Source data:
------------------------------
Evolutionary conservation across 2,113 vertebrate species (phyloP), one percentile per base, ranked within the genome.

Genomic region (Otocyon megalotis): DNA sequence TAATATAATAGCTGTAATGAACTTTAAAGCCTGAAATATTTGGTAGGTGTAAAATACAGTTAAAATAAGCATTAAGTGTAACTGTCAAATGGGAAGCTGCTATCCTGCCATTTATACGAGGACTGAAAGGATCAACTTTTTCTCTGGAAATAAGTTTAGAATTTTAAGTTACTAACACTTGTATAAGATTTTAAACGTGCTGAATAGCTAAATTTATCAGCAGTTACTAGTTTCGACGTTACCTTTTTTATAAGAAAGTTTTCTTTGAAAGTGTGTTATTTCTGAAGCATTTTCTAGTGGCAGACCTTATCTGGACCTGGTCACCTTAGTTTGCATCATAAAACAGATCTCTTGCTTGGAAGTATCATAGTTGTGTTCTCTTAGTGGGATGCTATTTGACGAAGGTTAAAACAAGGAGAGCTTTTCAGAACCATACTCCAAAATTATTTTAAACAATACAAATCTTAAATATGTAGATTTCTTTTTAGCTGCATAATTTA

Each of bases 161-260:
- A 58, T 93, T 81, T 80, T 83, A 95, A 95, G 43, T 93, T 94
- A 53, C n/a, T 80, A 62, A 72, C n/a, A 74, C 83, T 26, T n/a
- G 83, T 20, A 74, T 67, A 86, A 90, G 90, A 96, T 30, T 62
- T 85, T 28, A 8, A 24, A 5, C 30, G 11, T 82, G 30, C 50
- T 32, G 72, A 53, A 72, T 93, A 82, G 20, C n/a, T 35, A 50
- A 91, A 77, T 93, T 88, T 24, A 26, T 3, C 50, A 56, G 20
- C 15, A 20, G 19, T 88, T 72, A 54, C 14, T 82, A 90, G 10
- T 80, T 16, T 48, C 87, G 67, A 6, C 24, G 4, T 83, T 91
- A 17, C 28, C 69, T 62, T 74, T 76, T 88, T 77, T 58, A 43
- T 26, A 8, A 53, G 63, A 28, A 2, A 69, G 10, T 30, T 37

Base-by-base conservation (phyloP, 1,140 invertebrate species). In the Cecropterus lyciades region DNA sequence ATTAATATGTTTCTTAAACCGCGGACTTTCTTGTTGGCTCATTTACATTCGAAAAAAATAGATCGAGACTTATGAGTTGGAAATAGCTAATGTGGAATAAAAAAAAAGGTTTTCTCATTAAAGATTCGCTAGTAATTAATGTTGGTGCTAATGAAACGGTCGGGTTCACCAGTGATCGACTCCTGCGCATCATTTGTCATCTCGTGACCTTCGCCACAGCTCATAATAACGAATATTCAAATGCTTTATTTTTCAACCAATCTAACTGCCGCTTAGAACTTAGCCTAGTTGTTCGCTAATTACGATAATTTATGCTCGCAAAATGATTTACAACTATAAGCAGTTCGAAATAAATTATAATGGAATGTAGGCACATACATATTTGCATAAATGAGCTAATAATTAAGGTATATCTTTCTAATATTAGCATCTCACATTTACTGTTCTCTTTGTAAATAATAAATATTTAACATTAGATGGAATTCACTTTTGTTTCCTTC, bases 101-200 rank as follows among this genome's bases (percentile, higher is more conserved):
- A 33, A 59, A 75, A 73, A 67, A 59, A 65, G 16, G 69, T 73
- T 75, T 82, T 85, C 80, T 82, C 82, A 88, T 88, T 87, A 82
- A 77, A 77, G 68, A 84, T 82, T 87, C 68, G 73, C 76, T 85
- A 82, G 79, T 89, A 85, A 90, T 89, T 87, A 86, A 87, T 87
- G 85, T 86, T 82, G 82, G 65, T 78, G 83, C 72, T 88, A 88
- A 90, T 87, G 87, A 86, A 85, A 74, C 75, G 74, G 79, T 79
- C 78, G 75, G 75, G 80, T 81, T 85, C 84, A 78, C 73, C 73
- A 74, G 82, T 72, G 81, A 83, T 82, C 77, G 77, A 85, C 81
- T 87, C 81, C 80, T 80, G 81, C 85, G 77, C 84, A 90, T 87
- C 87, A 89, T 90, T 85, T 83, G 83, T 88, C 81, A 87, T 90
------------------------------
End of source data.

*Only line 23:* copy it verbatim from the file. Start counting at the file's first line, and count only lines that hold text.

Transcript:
- T 87, C 81, C 80, T 80, G 81, C 85, G 77, C 84, A 90, T 87